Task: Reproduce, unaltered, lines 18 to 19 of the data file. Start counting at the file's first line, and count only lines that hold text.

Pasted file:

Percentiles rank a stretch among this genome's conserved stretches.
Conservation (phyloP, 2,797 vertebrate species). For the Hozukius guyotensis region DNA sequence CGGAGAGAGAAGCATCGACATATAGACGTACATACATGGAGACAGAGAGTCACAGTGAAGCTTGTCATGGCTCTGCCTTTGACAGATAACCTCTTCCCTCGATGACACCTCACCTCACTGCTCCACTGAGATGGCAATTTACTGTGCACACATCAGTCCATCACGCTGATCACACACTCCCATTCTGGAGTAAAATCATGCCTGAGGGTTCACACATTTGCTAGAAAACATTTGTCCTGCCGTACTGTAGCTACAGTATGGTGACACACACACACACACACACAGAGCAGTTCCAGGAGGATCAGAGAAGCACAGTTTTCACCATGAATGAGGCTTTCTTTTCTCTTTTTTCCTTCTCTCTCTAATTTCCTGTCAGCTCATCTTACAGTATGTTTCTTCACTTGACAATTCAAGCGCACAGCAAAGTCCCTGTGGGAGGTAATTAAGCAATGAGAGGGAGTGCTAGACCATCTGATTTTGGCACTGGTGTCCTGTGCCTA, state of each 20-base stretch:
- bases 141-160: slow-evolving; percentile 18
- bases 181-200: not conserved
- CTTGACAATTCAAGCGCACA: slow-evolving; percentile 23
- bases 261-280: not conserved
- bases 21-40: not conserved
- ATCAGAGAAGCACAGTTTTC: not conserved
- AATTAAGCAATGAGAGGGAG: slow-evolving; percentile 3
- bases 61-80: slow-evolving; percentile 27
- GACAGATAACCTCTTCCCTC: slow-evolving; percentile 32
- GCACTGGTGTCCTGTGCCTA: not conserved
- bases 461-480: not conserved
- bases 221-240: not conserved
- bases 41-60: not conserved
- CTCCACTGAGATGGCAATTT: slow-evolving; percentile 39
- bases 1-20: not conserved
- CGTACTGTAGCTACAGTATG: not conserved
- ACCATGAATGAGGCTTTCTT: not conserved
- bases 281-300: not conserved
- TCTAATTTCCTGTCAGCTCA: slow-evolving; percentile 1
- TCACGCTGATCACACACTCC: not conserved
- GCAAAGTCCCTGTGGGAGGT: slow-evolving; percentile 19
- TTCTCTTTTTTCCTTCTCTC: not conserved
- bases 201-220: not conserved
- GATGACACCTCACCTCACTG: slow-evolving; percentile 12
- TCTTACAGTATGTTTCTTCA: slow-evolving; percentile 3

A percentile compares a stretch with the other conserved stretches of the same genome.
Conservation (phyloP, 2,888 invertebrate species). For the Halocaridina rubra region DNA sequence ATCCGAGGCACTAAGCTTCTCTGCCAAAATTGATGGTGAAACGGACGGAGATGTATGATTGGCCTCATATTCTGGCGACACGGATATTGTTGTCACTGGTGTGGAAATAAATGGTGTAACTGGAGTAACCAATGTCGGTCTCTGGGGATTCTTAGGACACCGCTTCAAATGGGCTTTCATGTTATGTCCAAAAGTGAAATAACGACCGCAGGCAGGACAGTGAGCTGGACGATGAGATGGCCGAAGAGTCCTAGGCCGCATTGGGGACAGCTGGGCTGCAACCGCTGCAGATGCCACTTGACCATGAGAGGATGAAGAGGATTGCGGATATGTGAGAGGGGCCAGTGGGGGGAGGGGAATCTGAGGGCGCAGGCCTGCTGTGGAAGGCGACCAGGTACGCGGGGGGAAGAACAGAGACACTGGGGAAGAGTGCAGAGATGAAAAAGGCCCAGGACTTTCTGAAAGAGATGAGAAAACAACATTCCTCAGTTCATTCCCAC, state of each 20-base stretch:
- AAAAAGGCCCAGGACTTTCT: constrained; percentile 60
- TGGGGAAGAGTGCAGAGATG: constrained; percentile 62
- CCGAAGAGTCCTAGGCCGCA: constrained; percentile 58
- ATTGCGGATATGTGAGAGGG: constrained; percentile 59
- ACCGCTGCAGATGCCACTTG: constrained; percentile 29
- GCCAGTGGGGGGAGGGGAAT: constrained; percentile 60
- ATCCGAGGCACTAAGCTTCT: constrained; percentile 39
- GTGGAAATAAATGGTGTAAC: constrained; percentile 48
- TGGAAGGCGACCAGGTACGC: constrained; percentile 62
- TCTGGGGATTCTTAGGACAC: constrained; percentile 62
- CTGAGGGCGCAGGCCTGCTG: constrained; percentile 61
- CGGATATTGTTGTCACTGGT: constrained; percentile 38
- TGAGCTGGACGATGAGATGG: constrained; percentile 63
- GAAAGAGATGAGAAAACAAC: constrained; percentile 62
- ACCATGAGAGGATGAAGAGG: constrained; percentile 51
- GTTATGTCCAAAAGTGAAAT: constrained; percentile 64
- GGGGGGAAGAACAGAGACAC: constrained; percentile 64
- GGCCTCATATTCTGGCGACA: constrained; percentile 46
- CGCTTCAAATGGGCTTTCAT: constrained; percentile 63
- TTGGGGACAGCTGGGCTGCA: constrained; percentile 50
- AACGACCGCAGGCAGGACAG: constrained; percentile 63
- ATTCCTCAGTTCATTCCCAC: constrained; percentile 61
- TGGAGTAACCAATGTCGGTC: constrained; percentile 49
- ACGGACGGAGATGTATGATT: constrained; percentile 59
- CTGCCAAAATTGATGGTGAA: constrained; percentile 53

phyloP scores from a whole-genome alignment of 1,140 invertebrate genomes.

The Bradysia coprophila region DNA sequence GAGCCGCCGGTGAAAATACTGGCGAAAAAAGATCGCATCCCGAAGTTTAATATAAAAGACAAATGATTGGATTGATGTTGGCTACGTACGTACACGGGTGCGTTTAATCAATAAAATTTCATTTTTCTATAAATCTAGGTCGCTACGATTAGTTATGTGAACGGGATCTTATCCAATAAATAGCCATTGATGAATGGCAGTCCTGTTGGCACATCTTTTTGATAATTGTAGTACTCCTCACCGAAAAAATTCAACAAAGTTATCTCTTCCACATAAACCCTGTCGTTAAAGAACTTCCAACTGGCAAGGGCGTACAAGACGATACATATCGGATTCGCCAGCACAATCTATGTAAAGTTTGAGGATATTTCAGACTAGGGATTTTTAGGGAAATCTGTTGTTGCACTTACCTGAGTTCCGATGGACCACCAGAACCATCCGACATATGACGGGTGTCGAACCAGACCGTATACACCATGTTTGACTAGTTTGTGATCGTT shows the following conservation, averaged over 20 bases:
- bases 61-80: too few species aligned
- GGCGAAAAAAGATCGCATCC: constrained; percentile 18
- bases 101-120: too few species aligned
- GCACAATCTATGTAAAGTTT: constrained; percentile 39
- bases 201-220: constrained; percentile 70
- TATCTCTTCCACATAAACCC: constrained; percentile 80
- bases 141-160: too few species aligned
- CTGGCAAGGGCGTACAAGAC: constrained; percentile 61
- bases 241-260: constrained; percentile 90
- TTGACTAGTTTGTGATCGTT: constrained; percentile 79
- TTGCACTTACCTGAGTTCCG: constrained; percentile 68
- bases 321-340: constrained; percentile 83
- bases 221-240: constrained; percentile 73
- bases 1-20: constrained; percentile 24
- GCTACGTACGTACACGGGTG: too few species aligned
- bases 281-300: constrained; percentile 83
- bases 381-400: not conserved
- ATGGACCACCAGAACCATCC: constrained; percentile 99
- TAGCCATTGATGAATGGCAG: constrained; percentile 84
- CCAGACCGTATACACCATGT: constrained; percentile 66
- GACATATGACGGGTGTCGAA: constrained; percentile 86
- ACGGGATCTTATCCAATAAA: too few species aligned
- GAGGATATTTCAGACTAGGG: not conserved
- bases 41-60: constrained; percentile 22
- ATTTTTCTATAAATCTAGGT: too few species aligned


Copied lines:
- CGTACTGTAGCTACAGTATG: not conserved
- ACCATGAATGAGGCTTTCTT: not conserved